Everyone wants bitcoin, even amateur and careless scammers.
Image: Denis Simono/Shutterstock
If you're trying to scam people by impersonating a well-known computer scientist and hacker, perhaps you shouldn't do it in a Slack channel where that very person hangs out. And perhaps you shouldn't use your personal Gmail account to register that fake account.
Yet, that's exactly what happened earlier this week in the official Slack channel of a new a blockchain-based platform called Tezos, where people discuss the technology. That's where a wannabe scammer pretended to be Emin Gün Sirer, a professor at Cornell University, and asked people to send him Bitcoin, promising to give them a stake into the Tezos platform.
What happens next is an embarrassing, and apparently harmless, tale of amateur scamming and doxing.
On Monday, Gün Sirer spotted the scammer and asked Slack channel owner and Tezos founder Arthur Breitman if he could help track him down. As it turns out, the individual had used his real, personal Gmail address to sign up. So Gün Sirer emailed him and messaged him on his Instagram account, which was registered using the same alias and name as the Gmail account.
"My email said 'why are you impersonating me? And what on Earth made you think that you could impersonate a guy whose handle is El33thx0r, and get away with it?'" Gün Sirer told Motherboard. "He thought that, because regular users cannot see the email address, no one could. But the channel owner sees it all."
After initially pretending not to know what was going on, the wannabe scammer "capitulated very quickly," as Gün Sirer put it.
I emailed the scammer as well, asking him to give me his version of the story, and whether he really was trying to scam people.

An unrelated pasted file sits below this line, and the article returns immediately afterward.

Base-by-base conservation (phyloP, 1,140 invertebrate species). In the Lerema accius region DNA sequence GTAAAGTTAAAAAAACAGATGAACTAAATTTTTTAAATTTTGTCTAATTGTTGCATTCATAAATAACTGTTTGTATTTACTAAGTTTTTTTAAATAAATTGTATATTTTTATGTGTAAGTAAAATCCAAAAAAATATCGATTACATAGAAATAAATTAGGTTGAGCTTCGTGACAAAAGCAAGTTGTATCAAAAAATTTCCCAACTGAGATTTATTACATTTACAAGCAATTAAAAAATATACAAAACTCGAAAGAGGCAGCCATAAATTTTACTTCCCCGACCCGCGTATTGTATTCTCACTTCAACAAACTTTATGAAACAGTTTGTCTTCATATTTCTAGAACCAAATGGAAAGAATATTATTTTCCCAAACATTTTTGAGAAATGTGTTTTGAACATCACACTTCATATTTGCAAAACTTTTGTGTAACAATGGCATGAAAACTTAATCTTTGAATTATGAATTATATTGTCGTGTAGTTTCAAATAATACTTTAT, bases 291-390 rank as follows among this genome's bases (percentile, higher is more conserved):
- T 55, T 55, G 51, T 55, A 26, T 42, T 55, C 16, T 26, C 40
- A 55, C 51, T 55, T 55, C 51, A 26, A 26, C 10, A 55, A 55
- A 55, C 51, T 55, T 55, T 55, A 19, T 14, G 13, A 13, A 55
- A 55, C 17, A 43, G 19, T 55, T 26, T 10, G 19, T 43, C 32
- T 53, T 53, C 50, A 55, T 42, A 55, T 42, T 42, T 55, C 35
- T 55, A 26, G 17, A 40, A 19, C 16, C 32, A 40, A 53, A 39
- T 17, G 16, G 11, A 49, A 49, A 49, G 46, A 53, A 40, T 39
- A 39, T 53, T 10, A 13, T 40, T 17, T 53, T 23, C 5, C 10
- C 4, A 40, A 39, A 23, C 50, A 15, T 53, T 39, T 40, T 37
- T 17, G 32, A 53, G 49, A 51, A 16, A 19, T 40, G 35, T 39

"What do you want?" the scammer initially told me, adding: "I don't know what you are talking about."
But when I gave him more evidence and context, he suddenly seemed to refresh his memory, and asked me if "Emin" gave me his email. (At that point, I didn't mention the professor's name at all.)
"Why are you impersonating me? And what on Earth made you think that you could impersonate a guy whose handle is El33thx0r, and get away with it?"
He said that he spoke to Gün Sirer as well, and "everything is solved," and tried to persuade me not to write a story, given that he could not see how "anyone could be interested if someone impersonated Emin—we're not talking about Trump here," he wrote in the email exchange.
Eventually, he admitted that he did it to "scam people," but "they banned me right away."
Tezos is about to launch an ICO, also known as initial coin offering, a new funding model for cryptocurrencies that lets people buy a stake in a platform like you would shares in a company. ICOs have begun to make people in the cryptocurrency world skittish lately, since they attract so much investment on potentially thin claims. But there's obviously interest in the potential rewards (superstar investor TIm Draper has expressed interest in the Tezos ICO), so the scammer was trying to play on that.
Gün Sirer said that for him, the story is over, "given that no one lost money." Looking at the Bitcoin wallet the scammer posted in the chat, that appears to be the case, as the only transactions registered in that wallet are from earlier in the month.
Still, this is a good lesson. Kids, don't trust anyone asking you to send him money on the internet. And kids, if you pretend to be someone else, don't do it right under their nose.
Jordan Pearson contributed to this story.
Subscribe to Science Solved It, Motherboard's new show about the greatest mysteries that were solved by science.